Alexander Frater is a travel writer with the London OBSERVER. Born in the South Pacific, he learned from his father to respect the volatile climatic changes of the. 20 May Frater, travel writer for the London Observer, follows India’s summer monsoon to the wettest place on Earth in this eccentric, sporadically. Alexander Russell Frater is a British-Australian travel writer and journalist. Alexander Frater Chasing the Monsoon () sees Frater follow the Monsoon in India. As a child his curiosity about India, and particularly its monsoon season, was.
|Published (Last):||19 February 2016|
|PDF File Size:||15.20 Mb|
|ePub File Size:||9.44 Mb|
|Price:||Free* [*Free Regsitration Required]|
It smelled of flowers and, mixed in with the wonderful mango tastes, the fruit gave off hints of cinnamon and rare spices. Fishermen and sailors often couldn’t work in the high seas, cyclones, and driving rain during the height of the chxsing and pilots often had great difficulty flying in monsoon weather.
We found it in a stack of books mosoon “free” on someone’s lawn as we walked home from the market. I must say I was rather surprised that the monsoon traveled slowly enough through India that Frater for the most part was able to keep ahead of it, as while the first burst over Cape Comorin occurs generally around June 1, it is nearly July 1 before it reaches Delhi if it reaches it at all; Frater chronicled how the monsoon rains had failed to arrive in recent years.
Frater touches upon all these aspects as he travels following the monsoon.
Later he was informed by a fact-checker that such an island really existed in Tongawhich went on to form the basis for his book, Tales from the Torrid. He cover technical aspects meteorological of the monsoon without being boring.
Chasing the Monsoon Summary –
It’s quite a wonderful read, despite the technical details that intrude occasionally. Inshortly after his mother had died and he himself had contracted a numbing nervous disorder, he got the idea to travel to India and experience the legendary summer monsoon, in the vague hope that its reputed rejuvenating powers would lift his own spirits as well. The journey continues and he follows the monsoon to Goa and then Bombay. Once in England Frater began submitting pieces to Punch and was eventually offered a staff job.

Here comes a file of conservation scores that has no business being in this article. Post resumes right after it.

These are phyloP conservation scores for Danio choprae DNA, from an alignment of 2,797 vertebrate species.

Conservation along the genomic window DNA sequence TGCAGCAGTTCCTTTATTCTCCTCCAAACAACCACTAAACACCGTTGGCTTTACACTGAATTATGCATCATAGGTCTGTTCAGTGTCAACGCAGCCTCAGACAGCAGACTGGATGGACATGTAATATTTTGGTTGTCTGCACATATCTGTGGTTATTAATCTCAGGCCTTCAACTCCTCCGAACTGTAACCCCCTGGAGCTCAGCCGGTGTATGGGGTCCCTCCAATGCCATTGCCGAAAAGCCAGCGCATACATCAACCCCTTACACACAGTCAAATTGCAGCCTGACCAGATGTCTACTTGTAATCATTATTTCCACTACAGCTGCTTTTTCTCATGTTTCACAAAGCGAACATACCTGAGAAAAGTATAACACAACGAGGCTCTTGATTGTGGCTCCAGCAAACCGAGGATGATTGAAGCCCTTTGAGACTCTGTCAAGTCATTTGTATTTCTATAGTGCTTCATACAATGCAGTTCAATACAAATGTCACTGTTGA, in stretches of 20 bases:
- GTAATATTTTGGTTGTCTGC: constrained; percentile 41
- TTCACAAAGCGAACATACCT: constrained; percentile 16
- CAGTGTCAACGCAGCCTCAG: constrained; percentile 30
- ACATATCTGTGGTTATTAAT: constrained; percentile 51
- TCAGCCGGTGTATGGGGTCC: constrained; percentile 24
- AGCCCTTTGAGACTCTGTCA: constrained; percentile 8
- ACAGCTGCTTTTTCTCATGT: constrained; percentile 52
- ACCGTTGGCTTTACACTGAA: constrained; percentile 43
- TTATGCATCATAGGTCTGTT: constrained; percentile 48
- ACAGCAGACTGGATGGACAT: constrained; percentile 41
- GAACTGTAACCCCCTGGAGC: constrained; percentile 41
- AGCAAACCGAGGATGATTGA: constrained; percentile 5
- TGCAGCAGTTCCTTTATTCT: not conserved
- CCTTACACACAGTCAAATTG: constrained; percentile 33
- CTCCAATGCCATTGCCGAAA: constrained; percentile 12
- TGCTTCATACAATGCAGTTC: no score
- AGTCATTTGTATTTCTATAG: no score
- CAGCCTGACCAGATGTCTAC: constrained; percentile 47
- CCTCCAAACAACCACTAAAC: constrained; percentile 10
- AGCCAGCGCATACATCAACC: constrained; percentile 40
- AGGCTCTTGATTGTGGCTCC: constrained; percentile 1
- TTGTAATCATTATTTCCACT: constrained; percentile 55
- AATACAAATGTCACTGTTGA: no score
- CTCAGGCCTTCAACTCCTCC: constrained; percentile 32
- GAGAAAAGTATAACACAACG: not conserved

Frater was alexajder in a small mission hospital in Port Vila in the middle of a aleaxnder. You are commenting using your Twitter account. The writer has a eye for details and captures the color and flavor of the unique Indian culture with the skill of a cameraman.
One of the inetersting asides in the book is the struggle of Frater in securing permission from the Indian bureaucracy to visit Cherrapunji in North East India, the wettest place on Earth.
Please provide an email address. Do you work in the book industry?
By continuing to use this website, you agree to their use. Despite this being a serious mission, he chats and jokes along the way and takes you on one heck of a journey. I found the aledander overall a pretty good travelogue of India. The contents of the glass were a warm, glowing orange; faint hints of fire indicated that fratfr crystals from the sun had been dropped like sugar lumps into the blender too.
Chasing the Monsoon Summary
During the process of pursuing this exciting journey, apart from describing the nature’s behavior the author also explored few interesting pre-indpendence events,the Fratdr bureaucracy in action, the perplexity of Indian life when viewed by an outsider.
Please tick this box if you’d like to receive information and updates from us about our book aoexander. There are paintings in the past that are dedicated to the phenomenon of the monsoon. Excellent read, highly recommended.
It is a part of our very existence, it defines us, it makes us resilient and even a little bit hopeful about new beginnings. About half way through, I became a bit bored by the seemingly endless description of his permit process to get to the far north.
Chasing the Monsoon
The first chapter is all about the immediate trigger that made the author set out – chasing the Indian monsoon from “where the rain is born” to quote anita nair to the wettest place on earth. But Frater puts everything in perspective, showing how in the millenniums, Indian culture has welcomed the monsoon through its arts, poetry, music and dance.
It is large and very sweet-‘ [ It feels like mother nature is lashing out at us in full fury, punishing us for the extremities we commit For 3 months in a year India experiences a unique phenomenon called the Monsoons. So important were the rains in providing a relief from the heat, watering crops, filling wells, and regenerating lakes and rivers, that much like with the monsoon cures an entire industry existed to ensure the arrival of the rains, ranging from ceremonial well diving to crackpot inventors to cloud-seeding with aircraft to singing ancient songs called ragas, composed especially to bring on the monsoonal rains.
Unlike most western writer he doesn’t criticize or try to suggest ways of the culture of the countrybut stands aside watches and report. Frater has taken the subject of the monsoon as a lens through which to focus his writing, and, by looking at India and its multifaceted society through this lens, has created a very readable and fond look at a complicated meteorological event in a complicated country.